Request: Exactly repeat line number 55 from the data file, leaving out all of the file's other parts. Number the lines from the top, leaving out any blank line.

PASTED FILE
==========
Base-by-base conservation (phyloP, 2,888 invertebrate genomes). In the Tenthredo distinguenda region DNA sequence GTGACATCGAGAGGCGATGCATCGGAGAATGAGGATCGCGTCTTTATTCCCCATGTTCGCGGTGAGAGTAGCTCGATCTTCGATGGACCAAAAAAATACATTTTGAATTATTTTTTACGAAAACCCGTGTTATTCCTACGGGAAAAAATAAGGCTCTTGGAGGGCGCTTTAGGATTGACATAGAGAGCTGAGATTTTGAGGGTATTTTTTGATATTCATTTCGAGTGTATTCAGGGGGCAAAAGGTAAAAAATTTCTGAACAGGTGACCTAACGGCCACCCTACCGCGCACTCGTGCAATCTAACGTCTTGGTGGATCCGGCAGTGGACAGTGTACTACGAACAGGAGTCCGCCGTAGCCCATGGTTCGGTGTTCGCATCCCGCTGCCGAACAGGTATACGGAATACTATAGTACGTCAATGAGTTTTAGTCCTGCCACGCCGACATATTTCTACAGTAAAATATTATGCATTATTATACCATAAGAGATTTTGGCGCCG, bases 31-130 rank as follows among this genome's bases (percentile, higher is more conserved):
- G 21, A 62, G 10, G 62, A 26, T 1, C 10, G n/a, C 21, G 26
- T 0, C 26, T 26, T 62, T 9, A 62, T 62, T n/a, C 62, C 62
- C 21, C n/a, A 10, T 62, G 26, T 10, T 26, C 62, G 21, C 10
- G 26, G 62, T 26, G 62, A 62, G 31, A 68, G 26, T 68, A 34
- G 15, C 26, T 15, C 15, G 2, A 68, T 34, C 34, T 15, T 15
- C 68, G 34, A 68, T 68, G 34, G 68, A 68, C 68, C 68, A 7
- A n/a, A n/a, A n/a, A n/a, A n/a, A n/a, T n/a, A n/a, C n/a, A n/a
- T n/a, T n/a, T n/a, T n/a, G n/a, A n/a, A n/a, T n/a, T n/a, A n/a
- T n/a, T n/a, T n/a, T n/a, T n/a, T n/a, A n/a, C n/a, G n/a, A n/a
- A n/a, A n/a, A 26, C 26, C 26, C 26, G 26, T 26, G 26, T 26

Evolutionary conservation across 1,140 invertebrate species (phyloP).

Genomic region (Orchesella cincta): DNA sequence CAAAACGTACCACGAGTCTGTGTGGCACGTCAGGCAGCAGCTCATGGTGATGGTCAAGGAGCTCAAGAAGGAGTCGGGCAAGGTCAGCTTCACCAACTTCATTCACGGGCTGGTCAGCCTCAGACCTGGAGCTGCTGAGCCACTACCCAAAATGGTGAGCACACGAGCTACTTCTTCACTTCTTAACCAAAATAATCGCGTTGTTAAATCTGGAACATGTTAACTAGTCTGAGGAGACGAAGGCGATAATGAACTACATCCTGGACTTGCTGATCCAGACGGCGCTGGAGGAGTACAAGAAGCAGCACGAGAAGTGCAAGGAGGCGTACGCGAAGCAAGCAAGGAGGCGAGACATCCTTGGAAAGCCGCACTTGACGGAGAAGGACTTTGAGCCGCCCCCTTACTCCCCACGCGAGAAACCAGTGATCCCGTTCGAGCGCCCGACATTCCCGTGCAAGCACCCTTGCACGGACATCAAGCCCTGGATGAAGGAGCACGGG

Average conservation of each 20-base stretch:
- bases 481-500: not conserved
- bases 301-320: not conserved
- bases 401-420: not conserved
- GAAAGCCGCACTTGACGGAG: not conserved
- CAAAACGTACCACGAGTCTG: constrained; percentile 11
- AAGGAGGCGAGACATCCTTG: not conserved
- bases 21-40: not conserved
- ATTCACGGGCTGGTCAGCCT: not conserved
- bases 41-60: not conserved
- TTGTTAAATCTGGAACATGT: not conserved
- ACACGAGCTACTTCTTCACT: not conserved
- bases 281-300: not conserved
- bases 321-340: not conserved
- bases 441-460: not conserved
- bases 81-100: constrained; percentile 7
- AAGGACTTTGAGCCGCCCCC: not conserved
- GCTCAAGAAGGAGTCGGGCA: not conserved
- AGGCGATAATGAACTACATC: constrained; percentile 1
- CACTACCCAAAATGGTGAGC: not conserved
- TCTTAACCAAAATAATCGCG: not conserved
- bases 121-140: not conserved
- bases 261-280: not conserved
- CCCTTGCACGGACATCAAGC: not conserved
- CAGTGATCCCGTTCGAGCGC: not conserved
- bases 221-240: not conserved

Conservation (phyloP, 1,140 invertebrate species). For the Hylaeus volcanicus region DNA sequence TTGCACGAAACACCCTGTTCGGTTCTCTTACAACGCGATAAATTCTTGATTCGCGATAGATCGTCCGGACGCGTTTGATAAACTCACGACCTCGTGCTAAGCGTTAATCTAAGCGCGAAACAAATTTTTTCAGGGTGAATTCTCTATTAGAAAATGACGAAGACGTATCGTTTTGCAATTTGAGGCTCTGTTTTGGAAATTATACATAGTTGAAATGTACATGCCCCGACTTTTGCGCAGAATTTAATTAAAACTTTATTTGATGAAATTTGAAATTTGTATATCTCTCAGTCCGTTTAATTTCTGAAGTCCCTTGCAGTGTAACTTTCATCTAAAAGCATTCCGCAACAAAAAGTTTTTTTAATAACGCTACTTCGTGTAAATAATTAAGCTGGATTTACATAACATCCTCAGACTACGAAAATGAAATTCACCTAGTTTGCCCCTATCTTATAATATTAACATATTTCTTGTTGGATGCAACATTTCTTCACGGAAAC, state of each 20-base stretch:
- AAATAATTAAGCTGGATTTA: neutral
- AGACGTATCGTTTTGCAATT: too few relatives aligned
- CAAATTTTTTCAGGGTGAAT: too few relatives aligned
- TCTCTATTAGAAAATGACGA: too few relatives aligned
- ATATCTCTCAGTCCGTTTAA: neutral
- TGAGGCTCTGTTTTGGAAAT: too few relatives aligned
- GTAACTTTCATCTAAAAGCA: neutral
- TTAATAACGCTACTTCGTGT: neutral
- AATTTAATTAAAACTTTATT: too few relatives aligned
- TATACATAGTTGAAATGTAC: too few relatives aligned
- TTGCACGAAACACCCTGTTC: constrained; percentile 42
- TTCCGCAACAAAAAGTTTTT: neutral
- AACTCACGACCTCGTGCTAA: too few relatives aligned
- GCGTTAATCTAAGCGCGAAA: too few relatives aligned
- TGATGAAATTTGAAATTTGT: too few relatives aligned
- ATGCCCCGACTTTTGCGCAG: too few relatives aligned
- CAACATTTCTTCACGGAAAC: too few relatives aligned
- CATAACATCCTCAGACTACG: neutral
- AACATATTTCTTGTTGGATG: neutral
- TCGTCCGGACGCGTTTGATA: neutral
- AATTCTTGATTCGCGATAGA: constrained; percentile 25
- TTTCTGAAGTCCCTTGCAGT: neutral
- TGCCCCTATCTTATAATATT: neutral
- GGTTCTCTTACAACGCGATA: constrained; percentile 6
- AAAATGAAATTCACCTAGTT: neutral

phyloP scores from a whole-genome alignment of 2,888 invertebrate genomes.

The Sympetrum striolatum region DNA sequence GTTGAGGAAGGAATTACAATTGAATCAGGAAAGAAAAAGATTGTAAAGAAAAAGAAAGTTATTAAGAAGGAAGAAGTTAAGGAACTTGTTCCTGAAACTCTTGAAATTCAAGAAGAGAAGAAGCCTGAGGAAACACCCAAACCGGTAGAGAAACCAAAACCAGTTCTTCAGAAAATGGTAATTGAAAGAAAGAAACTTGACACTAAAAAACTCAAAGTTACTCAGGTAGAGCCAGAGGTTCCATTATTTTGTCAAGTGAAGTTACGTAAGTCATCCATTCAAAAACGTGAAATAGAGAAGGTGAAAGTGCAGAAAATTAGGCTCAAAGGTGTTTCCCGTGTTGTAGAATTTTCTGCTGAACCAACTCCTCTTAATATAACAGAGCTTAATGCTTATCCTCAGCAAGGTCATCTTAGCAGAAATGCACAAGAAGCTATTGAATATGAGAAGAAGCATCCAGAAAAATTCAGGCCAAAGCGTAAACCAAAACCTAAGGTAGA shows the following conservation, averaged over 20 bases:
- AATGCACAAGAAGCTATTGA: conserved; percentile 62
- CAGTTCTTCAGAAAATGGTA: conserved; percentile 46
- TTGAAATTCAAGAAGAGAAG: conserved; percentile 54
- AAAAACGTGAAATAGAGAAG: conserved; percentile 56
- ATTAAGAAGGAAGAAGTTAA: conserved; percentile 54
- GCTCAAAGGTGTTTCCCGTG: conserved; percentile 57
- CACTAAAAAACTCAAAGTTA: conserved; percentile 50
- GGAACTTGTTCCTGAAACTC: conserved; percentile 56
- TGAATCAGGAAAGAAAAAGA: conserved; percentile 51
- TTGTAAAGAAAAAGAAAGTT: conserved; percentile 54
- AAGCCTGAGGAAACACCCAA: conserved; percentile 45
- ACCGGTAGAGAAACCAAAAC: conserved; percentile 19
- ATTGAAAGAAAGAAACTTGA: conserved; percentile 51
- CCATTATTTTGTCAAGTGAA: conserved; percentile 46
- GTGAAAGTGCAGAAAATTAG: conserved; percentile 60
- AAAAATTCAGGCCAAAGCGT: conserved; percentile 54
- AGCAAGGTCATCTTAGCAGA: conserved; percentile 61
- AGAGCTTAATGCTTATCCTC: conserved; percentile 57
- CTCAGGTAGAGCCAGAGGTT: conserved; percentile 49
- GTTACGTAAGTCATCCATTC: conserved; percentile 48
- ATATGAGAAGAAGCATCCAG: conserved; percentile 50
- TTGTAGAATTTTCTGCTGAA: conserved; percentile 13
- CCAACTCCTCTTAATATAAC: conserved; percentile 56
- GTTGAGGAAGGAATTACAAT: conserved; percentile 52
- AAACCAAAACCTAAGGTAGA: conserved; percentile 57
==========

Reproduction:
- TGATGAAATTTGAAATTTGT: too few relatives aligned